The average temperature of the sea around Europe and North America is expected to cool slightly over the decade while the tropical Pacific remains unchanged.
This would mean that the 0.3°C global average temperature rise which has been predicted for the next decade by the UN's Intergovernmental Panel on Climate Change may not happen, according to the paper published in the scientific journal Nature.
However, the effect of rising fossil fuel emissions will mean that warming will accelerate again after 2015 when natural trends in the oceans veer back towards warming, according to the computer model.
Noel Keenlyside of the Leibniz Institute of Marine Sciences, Kiel, Germany, said: "The IPCC would predict a 0.3°C warming over the next decade. Our prediction is that there will be no warming until 2015 but it will pick up after that."
He stressed that the results were just the initial findings from a new computer model of how the oceans behave over decades and it would be wholly misleading to infer that global warming, in the sense of the enhanced greenhouse effect from increased carbon emissions, had gone away.
The IPCC currently does not include in its models actual records of such events as the strength of the Gulf Stream and the El Nino cyclical warming event in the Pacific, which are known to have been behind the warmest year ever recorded in 1998.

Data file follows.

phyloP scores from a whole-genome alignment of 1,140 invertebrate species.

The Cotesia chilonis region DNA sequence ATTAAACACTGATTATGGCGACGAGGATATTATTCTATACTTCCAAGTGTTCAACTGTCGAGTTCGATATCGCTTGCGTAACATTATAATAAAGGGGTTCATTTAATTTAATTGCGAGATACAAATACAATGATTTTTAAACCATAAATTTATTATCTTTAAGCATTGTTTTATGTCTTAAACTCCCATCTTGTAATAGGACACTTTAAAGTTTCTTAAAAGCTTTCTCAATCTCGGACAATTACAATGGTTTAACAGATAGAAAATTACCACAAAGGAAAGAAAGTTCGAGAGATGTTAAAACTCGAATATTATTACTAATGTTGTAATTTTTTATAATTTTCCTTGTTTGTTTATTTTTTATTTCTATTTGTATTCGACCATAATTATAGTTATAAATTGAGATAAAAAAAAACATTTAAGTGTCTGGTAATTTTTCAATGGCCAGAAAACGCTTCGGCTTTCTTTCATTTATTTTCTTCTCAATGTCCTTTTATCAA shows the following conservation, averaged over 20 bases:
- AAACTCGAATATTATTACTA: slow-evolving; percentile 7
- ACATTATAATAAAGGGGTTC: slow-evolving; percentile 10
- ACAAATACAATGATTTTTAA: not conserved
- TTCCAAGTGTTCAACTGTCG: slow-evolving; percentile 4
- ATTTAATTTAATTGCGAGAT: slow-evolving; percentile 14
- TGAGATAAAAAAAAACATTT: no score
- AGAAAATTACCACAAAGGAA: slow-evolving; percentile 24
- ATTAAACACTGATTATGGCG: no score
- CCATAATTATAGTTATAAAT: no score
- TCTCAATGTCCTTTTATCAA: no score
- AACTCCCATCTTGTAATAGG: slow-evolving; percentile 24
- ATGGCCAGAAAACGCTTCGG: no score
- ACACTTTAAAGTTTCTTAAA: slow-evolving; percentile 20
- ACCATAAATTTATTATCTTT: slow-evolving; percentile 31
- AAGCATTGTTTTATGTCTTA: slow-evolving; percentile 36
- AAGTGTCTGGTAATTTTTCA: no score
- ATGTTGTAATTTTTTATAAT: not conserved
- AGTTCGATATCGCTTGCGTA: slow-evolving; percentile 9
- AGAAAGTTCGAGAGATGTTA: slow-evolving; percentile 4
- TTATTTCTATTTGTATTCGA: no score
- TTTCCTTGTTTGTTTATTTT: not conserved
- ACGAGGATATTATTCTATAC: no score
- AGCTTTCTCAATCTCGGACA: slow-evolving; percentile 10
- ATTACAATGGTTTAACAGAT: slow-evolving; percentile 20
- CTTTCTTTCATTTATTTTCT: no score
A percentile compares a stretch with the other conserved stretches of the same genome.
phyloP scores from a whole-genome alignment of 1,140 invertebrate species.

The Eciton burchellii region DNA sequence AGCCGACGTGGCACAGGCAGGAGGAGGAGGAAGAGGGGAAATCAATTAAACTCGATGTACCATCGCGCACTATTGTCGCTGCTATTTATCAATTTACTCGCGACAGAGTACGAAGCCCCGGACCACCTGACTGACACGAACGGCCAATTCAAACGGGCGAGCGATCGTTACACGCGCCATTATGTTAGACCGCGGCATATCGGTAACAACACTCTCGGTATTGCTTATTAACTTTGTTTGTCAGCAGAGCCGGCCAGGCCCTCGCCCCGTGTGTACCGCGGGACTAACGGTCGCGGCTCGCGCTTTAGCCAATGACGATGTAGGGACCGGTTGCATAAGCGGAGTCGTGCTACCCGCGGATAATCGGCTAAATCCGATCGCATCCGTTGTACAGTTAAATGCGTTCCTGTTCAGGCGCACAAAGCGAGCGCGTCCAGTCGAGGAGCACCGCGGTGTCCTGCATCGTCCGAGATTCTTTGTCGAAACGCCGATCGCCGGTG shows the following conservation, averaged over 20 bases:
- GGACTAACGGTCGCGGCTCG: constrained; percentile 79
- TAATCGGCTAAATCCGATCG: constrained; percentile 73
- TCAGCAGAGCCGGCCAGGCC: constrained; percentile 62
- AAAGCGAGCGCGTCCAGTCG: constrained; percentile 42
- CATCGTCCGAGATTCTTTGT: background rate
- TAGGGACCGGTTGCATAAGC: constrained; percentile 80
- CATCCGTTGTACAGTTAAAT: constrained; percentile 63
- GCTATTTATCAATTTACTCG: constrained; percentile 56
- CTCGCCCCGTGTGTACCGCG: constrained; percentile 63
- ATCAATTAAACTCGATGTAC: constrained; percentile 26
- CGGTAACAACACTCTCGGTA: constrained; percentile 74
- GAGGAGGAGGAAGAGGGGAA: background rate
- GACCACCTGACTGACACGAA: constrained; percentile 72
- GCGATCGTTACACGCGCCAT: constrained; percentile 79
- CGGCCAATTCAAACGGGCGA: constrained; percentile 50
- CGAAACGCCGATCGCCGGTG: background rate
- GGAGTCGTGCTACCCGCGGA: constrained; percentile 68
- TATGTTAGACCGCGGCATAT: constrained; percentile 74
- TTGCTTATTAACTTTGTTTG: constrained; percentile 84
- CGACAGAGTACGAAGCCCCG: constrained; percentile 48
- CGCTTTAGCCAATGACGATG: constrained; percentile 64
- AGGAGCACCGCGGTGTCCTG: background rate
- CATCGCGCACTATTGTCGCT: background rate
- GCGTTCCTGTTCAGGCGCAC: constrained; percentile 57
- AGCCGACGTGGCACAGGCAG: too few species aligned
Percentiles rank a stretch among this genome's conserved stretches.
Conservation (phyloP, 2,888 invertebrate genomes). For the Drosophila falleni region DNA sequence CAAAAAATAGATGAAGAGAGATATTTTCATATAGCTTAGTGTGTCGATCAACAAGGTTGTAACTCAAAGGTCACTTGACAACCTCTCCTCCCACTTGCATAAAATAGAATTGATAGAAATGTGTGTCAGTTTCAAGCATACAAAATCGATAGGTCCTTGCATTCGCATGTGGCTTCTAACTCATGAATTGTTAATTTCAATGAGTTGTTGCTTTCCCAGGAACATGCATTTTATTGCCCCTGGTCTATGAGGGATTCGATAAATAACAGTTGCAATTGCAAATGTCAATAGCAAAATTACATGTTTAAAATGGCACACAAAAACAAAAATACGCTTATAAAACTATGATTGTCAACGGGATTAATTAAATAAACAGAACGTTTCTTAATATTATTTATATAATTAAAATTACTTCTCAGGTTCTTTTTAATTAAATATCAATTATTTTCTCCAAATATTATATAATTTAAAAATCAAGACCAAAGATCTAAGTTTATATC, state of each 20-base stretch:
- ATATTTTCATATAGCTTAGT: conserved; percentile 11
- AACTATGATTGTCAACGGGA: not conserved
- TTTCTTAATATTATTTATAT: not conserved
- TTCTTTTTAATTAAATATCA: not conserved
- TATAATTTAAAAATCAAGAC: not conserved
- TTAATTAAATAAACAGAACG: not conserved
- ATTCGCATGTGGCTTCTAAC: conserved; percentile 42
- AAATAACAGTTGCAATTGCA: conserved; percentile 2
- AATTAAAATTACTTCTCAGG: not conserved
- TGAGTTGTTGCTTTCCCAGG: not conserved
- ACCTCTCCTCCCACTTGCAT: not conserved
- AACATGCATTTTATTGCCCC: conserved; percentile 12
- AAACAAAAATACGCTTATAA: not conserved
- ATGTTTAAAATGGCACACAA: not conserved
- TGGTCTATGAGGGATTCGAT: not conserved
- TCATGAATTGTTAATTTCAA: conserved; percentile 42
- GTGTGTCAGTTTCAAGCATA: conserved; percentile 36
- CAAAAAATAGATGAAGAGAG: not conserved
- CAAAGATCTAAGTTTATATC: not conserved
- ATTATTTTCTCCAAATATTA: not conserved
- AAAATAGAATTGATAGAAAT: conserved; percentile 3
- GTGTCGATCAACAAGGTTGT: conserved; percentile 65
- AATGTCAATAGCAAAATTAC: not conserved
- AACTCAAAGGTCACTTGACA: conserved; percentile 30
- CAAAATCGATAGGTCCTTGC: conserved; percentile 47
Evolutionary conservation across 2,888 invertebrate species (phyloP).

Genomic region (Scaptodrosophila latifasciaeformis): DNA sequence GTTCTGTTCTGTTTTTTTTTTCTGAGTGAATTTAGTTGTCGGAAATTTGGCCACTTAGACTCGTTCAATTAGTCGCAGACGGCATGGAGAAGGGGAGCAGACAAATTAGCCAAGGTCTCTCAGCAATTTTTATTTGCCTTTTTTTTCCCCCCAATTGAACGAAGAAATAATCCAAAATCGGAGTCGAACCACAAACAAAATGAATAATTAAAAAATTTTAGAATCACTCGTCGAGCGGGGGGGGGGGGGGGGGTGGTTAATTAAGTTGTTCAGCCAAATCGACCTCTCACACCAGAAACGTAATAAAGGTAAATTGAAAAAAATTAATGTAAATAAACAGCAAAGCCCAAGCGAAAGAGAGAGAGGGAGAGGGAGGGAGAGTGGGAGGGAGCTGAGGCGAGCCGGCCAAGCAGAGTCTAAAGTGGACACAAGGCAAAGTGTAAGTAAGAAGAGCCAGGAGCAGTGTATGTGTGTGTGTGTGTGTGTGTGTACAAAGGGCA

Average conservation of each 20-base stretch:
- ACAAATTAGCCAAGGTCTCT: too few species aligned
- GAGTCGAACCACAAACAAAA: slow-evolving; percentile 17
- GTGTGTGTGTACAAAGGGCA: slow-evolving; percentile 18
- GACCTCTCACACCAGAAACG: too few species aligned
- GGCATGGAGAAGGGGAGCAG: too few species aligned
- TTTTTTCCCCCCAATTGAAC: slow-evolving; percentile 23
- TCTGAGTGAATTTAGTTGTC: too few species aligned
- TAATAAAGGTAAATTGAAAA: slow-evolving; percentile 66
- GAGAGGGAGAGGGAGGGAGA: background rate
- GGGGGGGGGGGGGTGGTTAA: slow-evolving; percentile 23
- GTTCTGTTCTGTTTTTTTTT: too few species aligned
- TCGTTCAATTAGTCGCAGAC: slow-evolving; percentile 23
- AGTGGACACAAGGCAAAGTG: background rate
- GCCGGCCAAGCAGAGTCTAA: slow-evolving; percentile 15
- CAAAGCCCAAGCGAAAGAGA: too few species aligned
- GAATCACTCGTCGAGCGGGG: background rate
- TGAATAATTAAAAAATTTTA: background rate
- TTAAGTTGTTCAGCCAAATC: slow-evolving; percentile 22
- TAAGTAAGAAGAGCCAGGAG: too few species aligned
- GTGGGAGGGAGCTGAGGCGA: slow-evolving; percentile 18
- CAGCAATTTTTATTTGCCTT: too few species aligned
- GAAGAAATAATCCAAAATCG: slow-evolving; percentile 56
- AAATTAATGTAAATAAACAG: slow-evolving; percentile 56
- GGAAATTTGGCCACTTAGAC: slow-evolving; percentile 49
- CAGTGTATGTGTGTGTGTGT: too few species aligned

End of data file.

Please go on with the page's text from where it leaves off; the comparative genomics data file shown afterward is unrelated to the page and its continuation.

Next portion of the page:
Today's paper in Nature tries to simulate the variability of these events and longer cycles, such as the giant ocean "conveyor belt" known as the meridional overturning circulation (MOC), which brings warm water north into the North East Atlantic.
This has a 70 to 80-year cycle and when the circulation is strong, it creates warmer temperatures in Europe. When it is weak, as it will be over the next decade, temperatures fall. Scientists think that variations of this kind could partly explain the cooling of global average temperatures between the 1940s and 1970s after which temperatures rose again.
Writing in Nature, the scientists said: "Our results suggest that global surface temperature may not increase over the next decade, as natural climate variations in the North Atlantic and tropical Pacific temporarily offset the projected anthropogenic [manmade] warming."
The study shows a more pronounced weakening effect than the Met Office's Hadley Centre, which last year predicted that global warming would slow until 2009 and pick up after that, with half the years after 2009 being warmer than the warmest year on record, 1998.
Commenting on the new study, Richard Wood of the Hadley Centre said the model suggested the weakening of the MOC would have a cooling effect around the North Atlantic.
"Such a cooling could temporarily offset the longer-term warming trend from increasing levels of greenhouse gases in the atmosphere.
"That emphasises once again the need to consider climate variability and climate change together when making predictions over timescales of decades."
But he said the use of just sea surface temperatures might not accurately reflect the state of the MOC, which was several miles deep and dependent on factors besides temperatures, such as salt content, which were included in the Met Office Hadley Centre model.
If the model could accurately forecast other variables besides temperature, such as rainfall, it would be increasingly useful, but climate predictions for a decade ahead would always be to some extent uncertain, he added.